We have about 6 PVC pipes with Aqua covers on them that were installed when we built our log cabin. We were told that they were for the Radon to escape. We just had a 24-hr test done and the number was 14. They said it was too high and we needed to get a "something inhibitor". I have no idea what they're talking about. My son's bedroom is down there for five years - he seems fine? Are these pipes that we have sporadically around the house for radon gas escape? We also have one about 60’ away from the house - it’s a drain pipe for gases to be released. What do I do and do you know where or what they're talking about?


4 Answers 4


Radon is serious business

But at least there's some cool science around it. Ever wonder why volcanos exist? Why is the earth hot? Turns out it is radioactive decay. When God created the earth He "aged" it 5 billion years, which destroyed all radioactive substances except uranium, which has such a long half-life that some still exists. "Half-life" means the element spontaneously decays randomly - in 4.5 billion years, half your uranium-238 will decay into Thorium-230. That decays much sooner into Radium-226 (which was discoved by Marie Curie in 1898, yes, a woman scientist then). That's all well and fine, these are all heavy metals that combine with other elements to make heavy molecules, and just stay in the earth. The heat of decay becomes volcanos.

However, Radium-226 decays into Radon-222. Problem. Radon is also a noble gas, to enter a whole 'nother branch of science. The noble gas you know best is helium: it's like air, but lighter than air. Noble gases are complete by themselves, they don't want to combine with any other elements - which is why they are gases.

The problem is radon doesn't want to stay in the earth. It is lighter than earth, so it tries to go straight up, and heads for places like basements. However, unlike helium it is heavier than air, so it likes to collect in low places.

Radon is highly unstable (short half-life), which means it is highly radioactive. It will soon decay into Polonium-218, famous for being used to kill Russian dissidents. Noble gases are harmless, but if radon decays while it's in your lungs, two things happen. First, it emits alpha radiation which lungs are vulnerable to. Second, it turns into polonium-218 which is not a gas, it's a heavy metal, so it falls to the bottom of your lungs instead of being exhaled. So the bottom of your lungs take damage from the polonium both from the heavy metal toxins and from the radiation when it decays. Not good.

This is a natural process. Nuclear technology had nothing to do with it.

This damage is cumulative. Every decay is a "dice roll" - 99.9% of hits, the DNA damage is detected and the cell self-destructs. But that is done by the 17p and 11q chromosomes, if that takes a hit, the error may replicate endlessly. That's what cancer is.

The upshot is, do whatever you need to get that stuff outta there. No more sleeping in the basement - not even tonight - and get some windows open throughout the house to keep fresh air rolling through.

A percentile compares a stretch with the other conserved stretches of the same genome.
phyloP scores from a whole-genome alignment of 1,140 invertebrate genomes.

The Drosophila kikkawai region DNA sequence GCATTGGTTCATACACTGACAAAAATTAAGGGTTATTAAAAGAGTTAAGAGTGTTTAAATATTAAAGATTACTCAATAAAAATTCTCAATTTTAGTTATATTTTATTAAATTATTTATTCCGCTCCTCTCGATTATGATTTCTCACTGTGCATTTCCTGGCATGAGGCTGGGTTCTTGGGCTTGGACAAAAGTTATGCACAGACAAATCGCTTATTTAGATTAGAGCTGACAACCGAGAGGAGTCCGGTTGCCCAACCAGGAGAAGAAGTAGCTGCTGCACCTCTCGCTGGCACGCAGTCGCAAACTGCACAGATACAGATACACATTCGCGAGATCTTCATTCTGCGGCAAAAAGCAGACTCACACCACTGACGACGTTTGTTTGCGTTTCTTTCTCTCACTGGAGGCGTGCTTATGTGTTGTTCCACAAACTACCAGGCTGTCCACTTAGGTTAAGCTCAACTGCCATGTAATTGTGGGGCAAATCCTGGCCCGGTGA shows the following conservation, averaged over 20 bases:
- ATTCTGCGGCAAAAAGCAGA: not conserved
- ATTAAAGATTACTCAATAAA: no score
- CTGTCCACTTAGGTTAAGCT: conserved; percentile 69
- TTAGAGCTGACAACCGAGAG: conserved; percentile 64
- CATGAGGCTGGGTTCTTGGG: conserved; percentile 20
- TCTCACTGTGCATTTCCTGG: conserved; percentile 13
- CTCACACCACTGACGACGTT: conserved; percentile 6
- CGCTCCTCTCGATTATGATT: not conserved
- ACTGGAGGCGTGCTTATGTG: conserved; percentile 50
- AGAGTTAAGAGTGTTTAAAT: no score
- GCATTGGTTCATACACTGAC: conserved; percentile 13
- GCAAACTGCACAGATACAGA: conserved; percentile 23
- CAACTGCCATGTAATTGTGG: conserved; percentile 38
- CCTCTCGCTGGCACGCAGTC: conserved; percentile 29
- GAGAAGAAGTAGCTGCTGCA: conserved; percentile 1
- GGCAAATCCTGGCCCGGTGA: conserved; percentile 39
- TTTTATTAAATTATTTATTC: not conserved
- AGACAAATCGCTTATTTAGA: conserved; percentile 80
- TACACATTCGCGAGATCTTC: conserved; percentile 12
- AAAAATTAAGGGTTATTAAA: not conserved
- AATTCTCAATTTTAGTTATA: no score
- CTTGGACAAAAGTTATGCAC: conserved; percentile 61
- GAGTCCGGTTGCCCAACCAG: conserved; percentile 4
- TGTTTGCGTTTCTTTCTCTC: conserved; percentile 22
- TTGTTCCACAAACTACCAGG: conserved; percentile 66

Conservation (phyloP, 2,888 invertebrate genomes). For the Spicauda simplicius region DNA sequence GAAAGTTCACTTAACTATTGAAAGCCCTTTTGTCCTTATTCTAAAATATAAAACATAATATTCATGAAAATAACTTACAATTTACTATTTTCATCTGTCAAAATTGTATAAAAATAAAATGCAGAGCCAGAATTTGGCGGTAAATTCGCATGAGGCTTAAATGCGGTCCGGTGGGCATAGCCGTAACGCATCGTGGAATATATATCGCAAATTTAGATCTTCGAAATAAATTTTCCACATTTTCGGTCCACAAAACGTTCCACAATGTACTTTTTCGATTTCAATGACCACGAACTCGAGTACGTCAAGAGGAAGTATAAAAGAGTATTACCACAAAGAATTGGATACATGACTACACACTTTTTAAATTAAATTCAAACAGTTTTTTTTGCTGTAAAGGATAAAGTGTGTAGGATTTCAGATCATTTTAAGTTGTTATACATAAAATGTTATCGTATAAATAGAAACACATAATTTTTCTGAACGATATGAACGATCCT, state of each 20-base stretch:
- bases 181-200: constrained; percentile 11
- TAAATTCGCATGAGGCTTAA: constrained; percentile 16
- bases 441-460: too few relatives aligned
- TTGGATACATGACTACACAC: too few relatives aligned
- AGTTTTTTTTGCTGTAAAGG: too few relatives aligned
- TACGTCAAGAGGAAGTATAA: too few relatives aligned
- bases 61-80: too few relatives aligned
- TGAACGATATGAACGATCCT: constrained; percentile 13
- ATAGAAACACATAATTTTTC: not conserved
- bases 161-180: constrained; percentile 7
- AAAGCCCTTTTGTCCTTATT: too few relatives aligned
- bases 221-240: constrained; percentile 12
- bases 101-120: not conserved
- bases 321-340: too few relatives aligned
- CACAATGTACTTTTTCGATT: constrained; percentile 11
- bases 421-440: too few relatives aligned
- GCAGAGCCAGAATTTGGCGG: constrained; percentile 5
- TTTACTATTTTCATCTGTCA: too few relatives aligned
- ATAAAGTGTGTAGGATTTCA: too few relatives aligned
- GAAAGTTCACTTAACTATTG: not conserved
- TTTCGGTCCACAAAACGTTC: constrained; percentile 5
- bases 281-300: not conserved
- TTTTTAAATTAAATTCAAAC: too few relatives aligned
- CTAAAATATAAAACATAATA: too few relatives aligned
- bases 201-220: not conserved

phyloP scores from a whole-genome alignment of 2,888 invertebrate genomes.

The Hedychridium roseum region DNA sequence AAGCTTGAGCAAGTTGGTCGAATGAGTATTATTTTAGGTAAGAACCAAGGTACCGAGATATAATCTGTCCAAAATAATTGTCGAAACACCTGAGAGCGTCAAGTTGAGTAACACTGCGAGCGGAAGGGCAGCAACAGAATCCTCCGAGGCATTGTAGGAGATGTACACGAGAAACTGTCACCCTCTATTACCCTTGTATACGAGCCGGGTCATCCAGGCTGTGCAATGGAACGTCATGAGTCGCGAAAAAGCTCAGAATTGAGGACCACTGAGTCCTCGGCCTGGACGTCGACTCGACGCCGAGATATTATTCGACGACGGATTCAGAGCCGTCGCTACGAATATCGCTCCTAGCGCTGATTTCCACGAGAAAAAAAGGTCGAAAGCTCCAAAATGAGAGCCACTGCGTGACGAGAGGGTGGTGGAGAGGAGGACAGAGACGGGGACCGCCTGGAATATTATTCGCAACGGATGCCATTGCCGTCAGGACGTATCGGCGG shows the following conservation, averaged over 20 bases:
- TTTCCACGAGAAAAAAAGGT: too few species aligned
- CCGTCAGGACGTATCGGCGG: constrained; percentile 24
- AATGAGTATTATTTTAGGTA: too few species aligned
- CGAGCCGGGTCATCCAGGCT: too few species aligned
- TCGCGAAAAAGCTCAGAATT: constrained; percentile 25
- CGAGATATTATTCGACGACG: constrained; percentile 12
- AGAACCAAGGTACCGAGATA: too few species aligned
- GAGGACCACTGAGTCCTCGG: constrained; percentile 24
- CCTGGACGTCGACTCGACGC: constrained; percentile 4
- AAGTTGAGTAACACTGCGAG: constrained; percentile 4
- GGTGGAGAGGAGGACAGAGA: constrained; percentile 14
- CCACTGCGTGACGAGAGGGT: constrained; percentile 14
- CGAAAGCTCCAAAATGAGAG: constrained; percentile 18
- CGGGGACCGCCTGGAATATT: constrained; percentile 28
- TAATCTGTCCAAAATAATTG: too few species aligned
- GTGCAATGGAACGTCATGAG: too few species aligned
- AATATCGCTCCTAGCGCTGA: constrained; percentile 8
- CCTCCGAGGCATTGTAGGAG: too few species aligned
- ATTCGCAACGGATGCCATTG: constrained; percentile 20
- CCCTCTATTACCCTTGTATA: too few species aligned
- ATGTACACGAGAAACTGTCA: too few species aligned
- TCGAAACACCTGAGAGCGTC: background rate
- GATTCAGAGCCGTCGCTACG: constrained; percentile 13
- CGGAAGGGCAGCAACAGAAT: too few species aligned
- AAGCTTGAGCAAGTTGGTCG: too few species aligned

Given the large number of pipes, I gather this is a "passive system" - they are hoping convection or gravity would carry the radon away. That was probably a good bet, but not every good bet wins. This one didn't. The next step is to use small fans to force the air to circulate. I wouldn't wing-ding this, this is one of the extremely rare cases where I say at least consult with a professional.

If you're into DIY, ask them how much work you can do yourself, like get power wired to the right places in the right way, e.g. On the generator board but not on a circuit that might trip, e.g. The table saw circuit or AFCI/GFCI.

Dueling safety systems are a problem, like a low-water trip on a fire pump. Save the pump, lose the hospital. You don't want a GFCI saving you from a ground fault by shutting down the radon system.


Pipes are installed under your house and extend up through the roof. If radon will passively escape and lower your radon gas level, then you’re fine. If the radon gas level does not go down, then you’ll need to hook up a fan on one of the pipes running up through your house and “exhaust” them out from under your house.


Radon is a naturally occurring radioactive gas that can cause lung cancer. You can't see or smell radon. Testing is the only way to know your level of exposure. See https://www.epa.gov/radon for more info. That said, it looks like you've tested for it by a certified Radon tester and discovered that it's above acceptable levels. You should mitigate it by contacting a Radon Mitigation Specialist who will install a noiseless fan on the exhaust pipe connected to the pipes under your house. Once installed, the test should be taken again to ensure levels are below 4 pCi/L. In the meantime, don't let anyone sleep in the basement. You can find professionals in the EPA link I referenced.


With an action level of 2.0 pCi/L, the cancer risk presented by radon gas is hundreds of times greater than the risks allowed for carcinogens in our food and water.

If you have readings of 14 - I wouldn't let my kid sleep in the house. People used to smoke in houses and have their children exposed to cigarette smoke.

The pipes allow you to either passively have radon escape or to attach a powered fan to depressurize the soil gases and suck them out of the house. Radon is a decay product of Uranium and is found in granites and bedrock.

  • Curies - a unit of measure also named after Marie Curie, along with curium and polonium (she's from Poland). Though I am thinking we should rename it Putinium. Commented May 28, 2019 at 14:05

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